We were also somewhat surprised that the Court deemed Section 12’s three-month time limit for certain types of judicial review to be the applicable limitation period for arbitral review, particularly when that period has nothing to do with reconsideration of an award  — something a court has no power to grant.  We suspect it was because the Court chose not to address the functus officio question of whether reconsideration by the arbitrator would have been proper in the circumstances — despite what the award said – and so needed an (elapsed) time limit to rely upon, so that functus officio would not – as the Court put it — “matter.” Section 12 supplied a limitation period by analogy that allowed the Court to dispose of the case while avoiding nettlesome functus officio questions.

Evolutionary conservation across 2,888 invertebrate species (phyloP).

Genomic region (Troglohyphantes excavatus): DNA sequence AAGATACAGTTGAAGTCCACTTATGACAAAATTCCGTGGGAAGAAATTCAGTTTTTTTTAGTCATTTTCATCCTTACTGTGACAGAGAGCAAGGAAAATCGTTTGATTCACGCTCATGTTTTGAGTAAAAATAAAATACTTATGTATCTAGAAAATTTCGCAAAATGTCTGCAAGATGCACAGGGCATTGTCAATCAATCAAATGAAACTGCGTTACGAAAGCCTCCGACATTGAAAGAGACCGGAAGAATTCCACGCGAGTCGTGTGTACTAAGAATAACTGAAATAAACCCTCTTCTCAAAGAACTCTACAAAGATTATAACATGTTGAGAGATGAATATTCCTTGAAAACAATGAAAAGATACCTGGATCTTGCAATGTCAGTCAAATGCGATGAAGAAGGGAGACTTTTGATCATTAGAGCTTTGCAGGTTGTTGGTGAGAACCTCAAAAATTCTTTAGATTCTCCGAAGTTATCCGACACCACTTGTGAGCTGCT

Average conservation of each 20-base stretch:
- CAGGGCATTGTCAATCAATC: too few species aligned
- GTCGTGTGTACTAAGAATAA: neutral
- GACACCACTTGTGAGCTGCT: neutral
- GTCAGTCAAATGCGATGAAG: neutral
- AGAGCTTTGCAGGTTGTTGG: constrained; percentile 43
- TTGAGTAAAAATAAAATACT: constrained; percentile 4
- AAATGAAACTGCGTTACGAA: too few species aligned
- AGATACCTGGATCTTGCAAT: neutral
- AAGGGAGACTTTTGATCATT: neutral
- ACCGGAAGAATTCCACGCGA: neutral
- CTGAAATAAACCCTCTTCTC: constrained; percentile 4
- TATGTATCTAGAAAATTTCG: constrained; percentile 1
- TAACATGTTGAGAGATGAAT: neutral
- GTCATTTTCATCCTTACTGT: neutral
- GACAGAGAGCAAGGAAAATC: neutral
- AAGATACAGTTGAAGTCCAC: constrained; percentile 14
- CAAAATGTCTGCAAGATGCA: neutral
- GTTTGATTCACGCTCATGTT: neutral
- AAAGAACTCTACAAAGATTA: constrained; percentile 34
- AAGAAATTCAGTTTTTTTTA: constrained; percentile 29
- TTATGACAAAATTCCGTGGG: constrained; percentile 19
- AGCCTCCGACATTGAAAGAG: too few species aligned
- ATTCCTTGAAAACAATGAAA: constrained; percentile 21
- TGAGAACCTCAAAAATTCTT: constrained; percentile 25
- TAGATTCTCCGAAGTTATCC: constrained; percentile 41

But even though Section 12 was, as we read it, intended solely to set a time limit on seeking certain types of judicial relief, it provided an acceptable analogue for filling a gap in the Federal Arbitration Act.  If a party is time-barred from seeking judicial relief that might result in a modified award or a remand to the arbitrator, then it at least arguably follows that a party should likewise be precluded from seeking arbitral relief from a final award.  In any event, as discussed in more detail below, there may be cases where state law would provide an even better analogue. 

As the previous sentence implies, our caveat is “beware of state law.”  The Court in Teknika suggested that the University could have made a timely request to the arbitrator for reconsideration, provided it was made within the three-month period provided by Federal Arbitration Act Section 12.  Apparently there was no potentially applicable state law better suited to fill the gap.